You get 3 copies of the framing material, in case you make mistakes and need to recut.

### Student Facing

#### Are you ready for more?

Han says, “The perimeter of the picture is 22 inches. If I cut the framing material into 9 pieces, each one being 2.5 inches by $$\frac{4}{9}$$ inch, I’ll have more than enough material to surround the picture because those pieces would mean 22.5 inches for the frame.”

Do you agree with Han? Explain your reasoning.

### Activity Synthesis

Ask a few students to show their “frames.” Consider asking questions such as:

• “How did you decide how thick the frame should be?” (I tried a couple of different thicknesses to see if they would work. I first tried $$\frac12$$ inch, but that didn't give enough to frame the entire picture. Then, I tried $$\frac14$$ inch, but that was too thin.)
• “How did you know what thickness would be too large or too small?” (It is hard to tell, but I know that the framing needs to have a linear measurement of at least 22 inches, enough for the entire perimeter of the picture, plus some more length for the corners. If the frame is too thin, there will be extra material. If it is too thick, there won't be enough to get the 22-plus-some-inch length.)
• “How did you determine the thickness such that no framing materials were left unused? Is it possible to determine this?” (I tried to find a way to evenly spread the area of the framing material around the picture, but I wasn't quite sure how to do that.)
• “What frame thickness did you end up with?”
• “Were all the strips or pieces the same size?”

Students are likely to share the challenges they encountered along the way. Tell students that, in this unit, they will learn strategies that are more effective than trial and error or solving problems such as this one.

Representing, Conversing: MLR7 Compare and Connect. Use this routine to prepare students for the whole-class discussion. Invite students to quietly circulate and examine at least 2 other “frames” in the room. Give students quiet think time to consider what is the same and what is different about the constructed frames. Next, ask students to find a partner to discuss what they noticed. Listen for and amplify observations that include connections across approaches, challenges faced identifying dimensions of framing material, and the need for more sophisticated strategies for solving this problem using quadratic equations.
Design Principle(s): Cultivate conversation

## 1.3: Representing the Framing Problem (10 minutes)

### Activity

This activity allows students to formulate a mathematical model around the framing task they saw earlier (MP4). Students are prompted to write an equation but are not expected to solve it at this point. In writing an equation and interpreting the solution in context, students practice reasoning quantitatively and abstractly (MP2).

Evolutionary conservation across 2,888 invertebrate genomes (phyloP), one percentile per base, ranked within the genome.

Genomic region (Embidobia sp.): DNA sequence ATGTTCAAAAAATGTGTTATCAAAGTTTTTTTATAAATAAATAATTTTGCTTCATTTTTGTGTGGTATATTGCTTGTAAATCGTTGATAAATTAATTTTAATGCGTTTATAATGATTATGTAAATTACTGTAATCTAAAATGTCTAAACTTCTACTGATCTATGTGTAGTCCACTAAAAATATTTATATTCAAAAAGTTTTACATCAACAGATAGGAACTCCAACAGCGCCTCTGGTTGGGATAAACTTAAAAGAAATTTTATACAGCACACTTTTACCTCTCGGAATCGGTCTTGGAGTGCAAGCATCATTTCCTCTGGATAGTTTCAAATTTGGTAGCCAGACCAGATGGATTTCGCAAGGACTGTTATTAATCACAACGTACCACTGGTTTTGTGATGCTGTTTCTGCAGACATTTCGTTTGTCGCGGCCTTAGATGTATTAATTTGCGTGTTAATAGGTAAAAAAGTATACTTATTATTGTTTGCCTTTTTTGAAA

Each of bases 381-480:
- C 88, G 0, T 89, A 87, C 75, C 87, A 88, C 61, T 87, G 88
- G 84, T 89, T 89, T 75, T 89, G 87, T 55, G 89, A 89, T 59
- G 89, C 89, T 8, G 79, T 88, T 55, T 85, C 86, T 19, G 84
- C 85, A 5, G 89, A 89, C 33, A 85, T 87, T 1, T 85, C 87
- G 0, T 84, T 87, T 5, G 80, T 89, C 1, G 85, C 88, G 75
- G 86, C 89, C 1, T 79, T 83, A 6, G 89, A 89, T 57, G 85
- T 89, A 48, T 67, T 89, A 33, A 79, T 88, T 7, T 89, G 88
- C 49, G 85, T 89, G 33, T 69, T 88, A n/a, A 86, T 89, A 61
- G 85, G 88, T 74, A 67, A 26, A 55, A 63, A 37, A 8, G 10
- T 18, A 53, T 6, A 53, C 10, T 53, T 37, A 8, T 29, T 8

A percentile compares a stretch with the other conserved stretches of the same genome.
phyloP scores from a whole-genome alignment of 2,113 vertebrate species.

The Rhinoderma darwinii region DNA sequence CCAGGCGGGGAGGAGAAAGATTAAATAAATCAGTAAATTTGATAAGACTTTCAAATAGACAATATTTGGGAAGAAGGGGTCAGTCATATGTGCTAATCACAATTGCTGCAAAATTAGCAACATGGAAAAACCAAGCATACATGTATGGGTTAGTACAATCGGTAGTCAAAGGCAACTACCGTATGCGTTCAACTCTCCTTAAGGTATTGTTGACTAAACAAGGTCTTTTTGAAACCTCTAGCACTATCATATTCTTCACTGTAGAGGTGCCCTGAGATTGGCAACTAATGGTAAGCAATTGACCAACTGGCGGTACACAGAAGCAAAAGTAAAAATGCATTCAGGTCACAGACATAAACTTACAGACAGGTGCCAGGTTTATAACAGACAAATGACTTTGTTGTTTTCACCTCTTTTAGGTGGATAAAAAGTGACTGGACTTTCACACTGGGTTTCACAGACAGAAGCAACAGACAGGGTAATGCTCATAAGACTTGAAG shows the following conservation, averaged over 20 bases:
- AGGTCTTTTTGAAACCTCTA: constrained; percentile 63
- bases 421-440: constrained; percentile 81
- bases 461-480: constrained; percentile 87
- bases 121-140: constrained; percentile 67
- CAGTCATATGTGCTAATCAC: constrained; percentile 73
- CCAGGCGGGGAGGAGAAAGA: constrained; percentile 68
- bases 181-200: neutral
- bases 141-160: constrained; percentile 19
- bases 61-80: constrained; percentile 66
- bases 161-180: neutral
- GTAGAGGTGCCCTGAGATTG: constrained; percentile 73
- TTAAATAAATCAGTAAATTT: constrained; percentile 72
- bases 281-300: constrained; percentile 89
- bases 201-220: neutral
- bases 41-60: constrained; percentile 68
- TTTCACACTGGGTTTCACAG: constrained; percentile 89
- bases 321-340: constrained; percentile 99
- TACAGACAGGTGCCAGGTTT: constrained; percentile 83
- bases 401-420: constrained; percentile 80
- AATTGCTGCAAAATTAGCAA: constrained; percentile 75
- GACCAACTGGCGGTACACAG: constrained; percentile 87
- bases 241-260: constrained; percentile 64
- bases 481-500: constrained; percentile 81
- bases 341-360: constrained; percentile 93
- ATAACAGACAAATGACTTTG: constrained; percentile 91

The prompt to write an equation is left relatively open to allow for different approaches. For instance, students may think in terms of:

• The length and width of the framed picture. The length is 7 inches plus the thickness of the frame, $$x$$, on either side, which gives $$7 + 2x$$. The height is 4 inches plus the same thickness, $$x$$, for the top and bottom, which gives $$4 + 2x$$. The total area is $$7 \boldcdot 4 + 4 \boldcdot (2.5)$$ or 38 square inches, so the equation is $$(7+2x)(4+2x) = 38$$.
• The area of the picture plus the area of the frame. The area of the picture is 28 square inches. The area of the frame, in square inches, can be found by decomposing it into four squares (in the corners) that are $$x$$ by $$x$$ or $$x^2$$ each, two rectangles that are $$7x$$ each (top and bottom), and two rectangles that are $$4x$$ each (left and right). The equation is $$4x^2 + 2(7x) + 2(4x) + 28 = 38$$ or $$4x^2 + 22x + 28= 38$$.

As students work, monitor for different strategies students use. Invite students with contrasting approaches to share later.

### Launch

Tell students that they are now to write an equation to represent the quantities in the framing problem. Consider arranging students in groups of 2 and asking them to think quietly about the questions before conferring with their partner.

If students have trouble getting started, suggest that they start by labeling the diagram with relevant lengths. Then, if needed, use scaffolding questions such as:

• “How could we show that the frame is the same thickness all the way around?” (Use the same variable, for example $$x$$, to label the thickness of the strip of framing on all four sides.)
• “What is the combined area of the picture and the framing material?” (38 square inches, because $$7 \boldcdot 4 + 4 \boldcdot (2.5)=38$$)
• “How could we express the width of the framed picture?” ($$7+2x$$) “What about the height of the framed picture?” ($$4+2x$$)
• “Once the framing material is cut up and arranged around the picture, how could we express its area?” (Two rectangles with area $$x(7+2x)$$ and two rectangles with area $$4x$$, or $$2x(7+2x) + 2(4x)$$)
Design Principle: Support sense-making
Representation: Internalize Comprehension. Represent the same information through different modalities by using diagrams. Provide students with graph paper and suggest that they draw and label their diagrams with everything they know so far. Invite students to suggest types of diagrams that might be helpful to draw, such as the strips of framing material, and the picture both with and without the frame.
Supports accessibility for: Conceptual processing; Visual-spatial processing

### Student Facing

Here is a diagram that shows the picture with a frame that is the same thickness all the way around. The picture is 7 inches by 4 inches. The frame is created from 10 square inches of framing material (in the form of a rectangle measuring 4 inches by 2.5 inches).

1. Write an equation to represent the relationship between the measurements of the picture and of the frame, and the area of the framed picture. Be prepared to explain what each part of your equation represents.